Bangladesh, the world’s most densely populated country has found evidence of a huge earthquake.
Geologist can’t predict when the quake will occur, but researchers say it’s likely to be between 8.2 and 9 in magnitude.
Lead researcher Michael Steckler from Columbia University said, “We don’t know how long it will take to build up steam, because we don’t know how long it was since the last one, but we can definitely see it building.”
After using satellite GPS and ground monitors to measure surface activity between 2003 and 2013, international team of researchers revealed that Bangladesh is sitting on a huge subduction zone – which means the Indian plate is thrusting underneath the Sunda plate at a rate of 17 millimetres (two-thirds of an inch) a year.
Published in Nature Geoscience, the data and the model including the estimated size of the subduction zone was seen located under the world’s largest river delta – a muddy region where the Ganges and Brahmaputra rivers meet the sea.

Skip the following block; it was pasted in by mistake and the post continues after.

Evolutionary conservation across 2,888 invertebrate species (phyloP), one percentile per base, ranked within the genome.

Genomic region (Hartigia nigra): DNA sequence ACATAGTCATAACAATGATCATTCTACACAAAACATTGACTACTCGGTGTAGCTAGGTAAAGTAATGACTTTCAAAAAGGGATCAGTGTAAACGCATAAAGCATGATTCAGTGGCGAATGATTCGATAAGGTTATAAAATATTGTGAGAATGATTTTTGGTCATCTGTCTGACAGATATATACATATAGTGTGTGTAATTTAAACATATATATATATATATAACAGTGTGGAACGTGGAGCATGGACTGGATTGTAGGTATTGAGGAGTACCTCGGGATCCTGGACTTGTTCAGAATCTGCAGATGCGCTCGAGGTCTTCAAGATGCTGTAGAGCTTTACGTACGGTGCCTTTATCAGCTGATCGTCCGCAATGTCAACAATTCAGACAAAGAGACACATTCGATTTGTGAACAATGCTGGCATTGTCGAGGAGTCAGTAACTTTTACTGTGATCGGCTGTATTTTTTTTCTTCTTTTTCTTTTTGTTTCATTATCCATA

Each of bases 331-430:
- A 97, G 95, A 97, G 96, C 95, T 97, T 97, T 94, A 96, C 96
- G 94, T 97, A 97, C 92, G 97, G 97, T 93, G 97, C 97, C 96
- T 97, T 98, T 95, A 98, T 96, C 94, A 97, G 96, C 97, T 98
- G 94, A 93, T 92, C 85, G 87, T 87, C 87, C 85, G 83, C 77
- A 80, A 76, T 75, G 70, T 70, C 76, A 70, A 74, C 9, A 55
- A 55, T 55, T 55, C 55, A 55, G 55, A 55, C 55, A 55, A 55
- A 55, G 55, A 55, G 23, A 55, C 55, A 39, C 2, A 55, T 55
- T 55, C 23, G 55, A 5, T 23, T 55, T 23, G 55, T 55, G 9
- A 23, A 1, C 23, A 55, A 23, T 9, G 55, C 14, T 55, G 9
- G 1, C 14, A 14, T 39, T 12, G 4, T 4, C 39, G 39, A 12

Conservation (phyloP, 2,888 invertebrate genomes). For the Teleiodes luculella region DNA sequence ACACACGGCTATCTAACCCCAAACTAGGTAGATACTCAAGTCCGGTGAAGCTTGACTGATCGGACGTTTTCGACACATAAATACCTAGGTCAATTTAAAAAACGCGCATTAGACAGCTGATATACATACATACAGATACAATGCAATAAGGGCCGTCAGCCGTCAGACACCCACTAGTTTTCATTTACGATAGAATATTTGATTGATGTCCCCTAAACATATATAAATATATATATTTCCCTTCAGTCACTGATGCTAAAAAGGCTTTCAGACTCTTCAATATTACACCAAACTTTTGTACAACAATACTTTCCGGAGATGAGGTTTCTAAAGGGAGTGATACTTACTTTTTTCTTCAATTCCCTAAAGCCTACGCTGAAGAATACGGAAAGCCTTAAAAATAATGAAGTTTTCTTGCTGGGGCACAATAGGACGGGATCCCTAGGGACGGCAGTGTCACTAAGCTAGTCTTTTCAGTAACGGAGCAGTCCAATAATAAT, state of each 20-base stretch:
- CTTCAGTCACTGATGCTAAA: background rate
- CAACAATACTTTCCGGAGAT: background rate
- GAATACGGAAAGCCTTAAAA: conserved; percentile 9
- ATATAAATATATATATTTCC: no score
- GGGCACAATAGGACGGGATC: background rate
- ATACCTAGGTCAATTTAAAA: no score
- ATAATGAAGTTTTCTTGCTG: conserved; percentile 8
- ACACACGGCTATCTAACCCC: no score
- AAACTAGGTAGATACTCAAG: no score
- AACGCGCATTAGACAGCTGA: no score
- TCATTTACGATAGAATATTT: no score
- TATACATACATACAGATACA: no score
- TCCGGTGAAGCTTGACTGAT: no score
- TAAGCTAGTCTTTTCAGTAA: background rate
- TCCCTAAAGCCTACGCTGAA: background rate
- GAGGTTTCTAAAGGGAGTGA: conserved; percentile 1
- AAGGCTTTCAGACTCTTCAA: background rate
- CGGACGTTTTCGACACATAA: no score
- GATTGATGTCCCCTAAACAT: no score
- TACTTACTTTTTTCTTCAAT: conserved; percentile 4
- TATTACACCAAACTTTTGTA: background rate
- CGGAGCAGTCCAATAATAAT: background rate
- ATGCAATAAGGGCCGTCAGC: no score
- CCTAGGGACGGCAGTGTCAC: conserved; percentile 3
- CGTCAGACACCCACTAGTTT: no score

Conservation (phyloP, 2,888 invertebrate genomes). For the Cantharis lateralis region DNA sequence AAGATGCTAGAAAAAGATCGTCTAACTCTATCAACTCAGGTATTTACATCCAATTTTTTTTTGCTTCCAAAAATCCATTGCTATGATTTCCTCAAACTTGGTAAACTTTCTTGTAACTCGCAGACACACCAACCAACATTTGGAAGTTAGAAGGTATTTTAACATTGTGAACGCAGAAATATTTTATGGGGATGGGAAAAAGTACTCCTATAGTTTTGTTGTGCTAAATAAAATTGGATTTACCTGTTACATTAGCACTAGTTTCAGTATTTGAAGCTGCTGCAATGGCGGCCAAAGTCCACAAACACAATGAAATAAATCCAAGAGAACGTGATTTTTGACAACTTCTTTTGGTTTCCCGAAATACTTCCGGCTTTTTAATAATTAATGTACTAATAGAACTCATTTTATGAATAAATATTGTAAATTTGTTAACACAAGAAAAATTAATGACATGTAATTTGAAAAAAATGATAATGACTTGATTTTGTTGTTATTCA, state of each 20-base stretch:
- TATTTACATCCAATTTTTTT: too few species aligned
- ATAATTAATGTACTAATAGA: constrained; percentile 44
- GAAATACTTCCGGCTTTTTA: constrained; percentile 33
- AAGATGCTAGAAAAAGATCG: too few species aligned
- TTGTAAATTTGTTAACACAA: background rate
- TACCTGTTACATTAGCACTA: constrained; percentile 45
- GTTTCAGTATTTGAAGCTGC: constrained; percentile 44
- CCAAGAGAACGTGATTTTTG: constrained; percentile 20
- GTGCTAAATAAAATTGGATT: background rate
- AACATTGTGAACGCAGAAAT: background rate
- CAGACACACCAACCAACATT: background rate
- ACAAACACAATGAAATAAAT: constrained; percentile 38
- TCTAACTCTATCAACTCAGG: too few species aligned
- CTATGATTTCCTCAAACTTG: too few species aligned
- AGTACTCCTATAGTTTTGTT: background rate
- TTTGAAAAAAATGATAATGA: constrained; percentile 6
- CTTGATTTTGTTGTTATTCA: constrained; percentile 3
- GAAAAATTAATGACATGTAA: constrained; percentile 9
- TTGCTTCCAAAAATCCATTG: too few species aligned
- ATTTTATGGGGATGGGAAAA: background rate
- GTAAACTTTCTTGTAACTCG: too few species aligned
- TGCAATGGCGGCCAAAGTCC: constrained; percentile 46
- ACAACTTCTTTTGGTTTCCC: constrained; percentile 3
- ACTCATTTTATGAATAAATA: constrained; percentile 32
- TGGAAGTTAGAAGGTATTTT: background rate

Those models’ worst-case scenario could cause the land to jump horizontally between 5 and 30 metres or 18 and 100 feet.
A geologist at Dhaka University Syed Humayun Akhter says, “The country is greatly unprepared for a quake of this huge size, the picture of the possible catastrophic incident will be beyond our imagination that could even lead to the city’s abandonment.”
Scientists in the region with the help from New Mexico State University are trying their best for more research, and so they plan to deploy 70 seismometers across Myanmar in 2017.